“I think there’s a right-wing conspiracy to promote the idea of a left-wing conspiracy”

Re: Henry lever-action .22LR

19
FrontSight wrote:
BuzzinSATX wrote: Wed Sep 22, 2021 10:04 am I have a couple Henry .22’s, bought for my grandkids that are 11 months and D-3 months away.

After ops checking them (didn’t want to wait 5-6 years for the first shots to find any issues), I bought myself one. I put a pictinny rail and a red dot sight on it.
Image

Sent from my iPhone using Tapatalk
This photo shows my only consistent complaint about Henry's. They just don't seem to ever get the wood to metal fit right. The rest of the gun looks fantastic, but the gaps at the wood to metal lines are pretty pronounced. Still not enough of a gripe to keep me from buying one...I think they're one of the bet deals in a .22LR rifle these days. Action is smooth, they're accurate enough that you'll never miss due to the gun not being up to the task. They're great rifles.
Yeah, not a perfect fit, but close enough for a pretty accurate, fun $350 gun. Even with the imperfections, there are no rough spots or edges.

If I wanted closer to perfection, I’d buy a Browning or a Winchester (which I may do in time..), but I can buy 2+ Henry’s for their price.


Sent from my iPhone using Tapatalk

Re: Henry lever-action .22LR

20
Well, phooey! By the time I got there, the Henry had been sold.

They did have a Rossi Rio Bravo, though, which (at least according to them) is about as good, without some of the finer aesthetic details.

For what is mainly a plinking gun, I think it will do pretty well. The online reviews I've seen so far are pretty good.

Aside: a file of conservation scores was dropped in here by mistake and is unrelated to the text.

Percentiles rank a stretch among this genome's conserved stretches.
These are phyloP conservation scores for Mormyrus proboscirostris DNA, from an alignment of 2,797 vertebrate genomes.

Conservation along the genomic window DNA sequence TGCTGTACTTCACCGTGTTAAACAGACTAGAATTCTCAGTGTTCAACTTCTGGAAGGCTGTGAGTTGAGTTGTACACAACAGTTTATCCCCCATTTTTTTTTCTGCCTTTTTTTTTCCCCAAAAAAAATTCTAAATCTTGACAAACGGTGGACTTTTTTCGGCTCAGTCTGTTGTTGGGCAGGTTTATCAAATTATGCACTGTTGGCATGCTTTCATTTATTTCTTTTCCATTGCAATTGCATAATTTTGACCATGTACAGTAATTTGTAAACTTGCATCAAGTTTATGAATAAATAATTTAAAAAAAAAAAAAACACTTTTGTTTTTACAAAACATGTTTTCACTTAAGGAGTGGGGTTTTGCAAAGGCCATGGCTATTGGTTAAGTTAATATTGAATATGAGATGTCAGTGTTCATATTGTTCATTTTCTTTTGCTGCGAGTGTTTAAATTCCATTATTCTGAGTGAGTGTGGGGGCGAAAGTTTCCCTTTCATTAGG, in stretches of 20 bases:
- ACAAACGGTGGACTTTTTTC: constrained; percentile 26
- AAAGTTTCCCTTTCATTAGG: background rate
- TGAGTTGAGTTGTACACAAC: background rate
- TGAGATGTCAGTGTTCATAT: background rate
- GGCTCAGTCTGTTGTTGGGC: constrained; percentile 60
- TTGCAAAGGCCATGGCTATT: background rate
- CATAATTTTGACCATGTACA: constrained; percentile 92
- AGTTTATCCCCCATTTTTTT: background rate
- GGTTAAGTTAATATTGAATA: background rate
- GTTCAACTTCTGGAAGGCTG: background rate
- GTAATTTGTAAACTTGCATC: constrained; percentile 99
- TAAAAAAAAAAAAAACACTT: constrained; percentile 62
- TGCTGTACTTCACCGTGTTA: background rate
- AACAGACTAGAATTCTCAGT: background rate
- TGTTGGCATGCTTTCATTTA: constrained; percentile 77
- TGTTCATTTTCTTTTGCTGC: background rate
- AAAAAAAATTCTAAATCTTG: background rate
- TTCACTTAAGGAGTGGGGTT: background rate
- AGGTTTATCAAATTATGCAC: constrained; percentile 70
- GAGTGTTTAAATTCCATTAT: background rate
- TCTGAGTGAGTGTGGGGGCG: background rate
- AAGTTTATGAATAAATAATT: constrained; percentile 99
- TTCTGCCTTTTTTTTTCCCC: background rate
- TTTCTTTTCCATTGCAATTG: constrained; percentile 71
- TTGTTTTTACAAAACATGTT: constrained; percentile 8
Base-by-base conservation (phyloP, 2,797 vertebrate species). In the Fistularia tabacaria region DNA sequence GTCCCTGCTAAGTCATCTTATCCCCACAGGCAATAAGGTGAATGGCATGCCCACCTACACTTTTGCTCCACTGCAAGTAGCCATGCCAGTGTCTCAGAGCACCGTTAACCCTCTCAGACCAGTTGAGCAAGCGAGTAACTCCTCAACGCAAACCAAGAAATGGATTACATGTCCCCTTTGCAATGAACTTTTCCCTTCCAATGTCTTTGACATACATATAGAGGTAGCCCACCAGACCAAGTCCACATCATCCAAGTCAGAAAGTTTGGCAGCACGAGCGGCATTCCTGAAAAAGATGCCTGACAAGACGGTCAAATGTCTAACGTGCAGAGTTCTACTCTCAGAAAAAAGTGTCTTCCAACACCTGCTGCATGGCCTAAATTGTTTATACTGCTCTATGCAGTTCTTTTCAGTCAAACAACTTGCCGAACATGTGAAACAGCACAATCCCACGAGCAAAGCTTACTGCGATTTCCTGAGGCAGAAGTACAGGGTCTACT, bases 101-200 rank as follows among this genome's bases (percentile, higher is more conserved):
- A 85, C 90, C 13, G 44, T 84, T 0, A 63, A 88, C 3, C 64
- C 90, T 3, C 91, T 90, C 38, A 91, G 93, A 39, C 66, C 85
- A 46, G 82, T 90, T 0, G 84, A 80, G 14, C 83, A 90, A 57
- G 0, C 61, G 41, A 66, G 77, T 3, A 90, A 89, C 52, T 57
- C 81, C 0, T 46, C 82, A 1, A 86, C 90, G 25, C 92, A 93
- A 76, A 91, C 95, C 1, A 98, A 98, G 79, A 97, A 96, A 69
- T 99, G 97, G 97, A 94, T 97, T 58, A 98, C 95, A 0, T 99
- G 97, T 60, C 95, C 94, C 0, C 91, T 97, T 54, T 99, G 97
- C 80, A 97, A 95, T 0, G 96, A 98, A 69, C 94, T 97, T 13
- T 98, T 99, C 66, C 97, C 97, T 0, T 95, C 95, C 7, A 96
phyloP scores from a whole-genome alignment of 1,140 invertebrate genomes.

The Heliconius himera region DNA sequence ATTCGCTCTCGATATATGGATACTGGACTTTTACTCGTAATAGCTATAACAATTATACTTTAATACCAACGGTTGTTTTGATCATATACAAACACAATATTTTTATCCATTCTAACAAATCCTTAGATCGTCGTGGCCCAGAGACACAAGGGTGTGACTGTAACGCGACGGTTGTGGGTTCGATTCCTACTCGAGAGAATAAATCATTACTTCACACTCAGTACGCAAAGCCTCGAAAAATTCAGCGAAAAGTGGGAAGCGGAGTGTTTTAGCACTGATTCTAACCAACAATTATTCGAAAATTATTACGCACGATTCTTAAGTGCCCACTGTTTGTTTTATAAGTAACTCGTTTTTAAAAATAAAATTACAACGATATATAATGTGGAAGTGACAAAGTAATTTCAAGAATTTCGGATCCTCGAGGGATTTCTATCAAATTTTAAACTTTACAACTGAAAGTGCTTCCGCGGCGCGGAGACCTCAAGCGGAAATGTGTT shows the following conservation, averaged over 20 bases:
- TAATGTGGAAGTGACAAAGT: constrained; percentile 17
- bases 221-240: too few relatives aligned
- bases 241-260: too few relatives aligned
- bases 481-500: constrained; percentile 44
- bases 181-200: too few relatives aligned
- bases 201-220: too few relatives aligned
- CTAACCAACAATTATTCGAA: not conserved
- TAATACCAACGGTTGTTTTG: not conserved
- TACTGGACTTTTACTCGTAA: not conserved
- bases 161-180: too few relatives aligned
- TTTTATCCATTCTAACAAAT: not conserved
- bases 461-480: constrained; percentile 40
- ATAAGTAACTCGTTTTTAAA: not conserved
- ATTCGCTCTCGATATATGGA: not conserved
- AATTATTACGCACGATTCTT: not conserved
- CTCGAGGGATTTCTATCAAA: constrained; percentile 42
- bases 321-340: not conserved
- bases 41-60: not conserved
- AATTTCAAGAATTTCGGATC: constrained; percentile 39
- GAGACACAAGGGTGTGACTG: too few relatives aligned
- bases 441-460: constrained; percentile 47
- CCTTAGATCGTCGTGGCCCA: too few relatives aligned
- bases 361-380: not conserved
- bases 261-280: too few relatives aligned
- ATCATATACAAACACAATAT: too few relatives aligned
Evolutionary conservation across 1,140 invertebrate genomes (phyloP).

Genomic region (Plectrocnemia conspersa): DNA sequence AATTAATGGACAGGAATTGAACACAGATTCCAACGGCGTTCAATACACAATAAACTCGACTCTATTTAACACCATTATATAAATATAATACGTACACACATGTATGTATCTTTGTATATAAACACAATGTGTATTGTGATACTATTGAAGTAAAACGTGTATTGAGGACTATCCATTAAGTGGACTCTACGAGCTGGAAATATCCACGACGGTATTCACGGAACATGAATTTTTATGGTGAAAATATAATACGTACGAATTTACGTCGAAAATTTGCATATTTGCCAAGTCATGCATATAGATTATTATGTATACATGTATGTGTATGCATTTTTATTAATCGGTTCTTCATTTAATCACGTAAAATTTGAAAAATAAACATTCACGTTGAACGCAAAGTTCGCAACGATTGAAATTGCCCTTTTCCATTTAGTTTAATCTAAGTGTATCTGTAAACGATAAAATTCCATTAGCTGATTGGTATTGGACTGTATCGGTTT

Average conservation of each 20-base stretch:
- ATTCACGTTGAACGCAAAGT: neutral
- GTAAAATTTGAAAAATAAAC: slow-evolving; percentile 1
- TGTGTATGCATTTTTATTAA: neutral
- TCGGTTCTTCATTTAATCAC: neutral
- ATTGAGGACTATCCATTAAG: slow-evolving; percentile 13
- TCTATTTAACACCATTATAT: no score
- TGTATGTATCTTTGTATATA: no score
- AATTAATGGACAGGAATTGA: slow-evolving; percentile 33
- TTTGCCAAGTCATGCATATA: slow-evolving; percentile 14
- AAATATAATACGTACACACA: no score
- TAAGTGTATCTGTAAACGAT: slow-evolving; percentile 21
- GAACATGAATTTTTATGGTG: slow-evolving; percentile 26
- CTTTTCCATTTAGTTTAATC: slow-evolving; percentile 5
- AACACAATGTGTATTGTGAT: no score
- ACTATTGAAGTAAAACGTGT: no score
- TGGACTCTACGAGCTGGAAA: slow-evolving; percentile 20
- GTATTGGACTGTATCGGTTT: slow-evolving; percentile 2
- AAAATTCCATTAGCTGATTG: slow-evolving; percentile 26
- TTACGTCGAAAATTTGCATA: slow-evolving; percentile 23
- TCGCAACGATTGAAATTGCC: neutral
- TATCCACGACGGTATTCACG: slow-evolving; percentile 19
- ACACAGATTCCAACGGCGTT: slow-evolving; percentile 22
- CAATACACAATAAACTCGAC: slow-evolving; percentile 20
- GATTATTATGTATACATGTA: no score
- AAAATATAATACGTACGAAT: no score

I now have a plinking rifle.

Pics eventually.
Eventually I'll figure out this signature thing and decide what I want to put here.

Re: Henry lever-action .22LR

21
And, also phooey! Everybody around here is out of aluminum snap caps. I found a package of red transparent plastic ones, but they don't feed worth a damn.

Even though this one is mostly a "recreational" rifle, I anticipate interest in dry-firing to teach others how to use it safely, and I really don't want to dry-fire a rim-fire without snap caps in it. Call me crazy, but, well, okay, call me crazy.
Eventually I'll figure out this signature thing and decide what I want to put here.

Re: Henry lever-action .22LR

22
Take a spent 22lr case and file a notch in the rim. Stick it in the chamber with the notch lined up with the extractor. Case will not come out until you put a rod down the barrel. Case will take the firing pin each hit.
Old School
The best upgrade for you firearm is always instruction and practice.

Re: Henry lever-action .22LR

24
Your Henry should be made in a manner where the firing pin will never actually contact the barrel. Dry snap away and don't worry about it. I dry fire properly built rimfires all the time, never a problem. Its only the really cheap guns where they don't engineer a limit to the firing pin travel (because they can't hold tolerances well enough). But I don't think anyone makes a rimfire that lacks a limit on firing pin travel anymore. Haven't seen on in years.
“I think there’s a right-wing conspiracy to promote the idea of a left-wing conspiracy”

Who is online

Users browsing this forum: No registered users and 10 guests

cron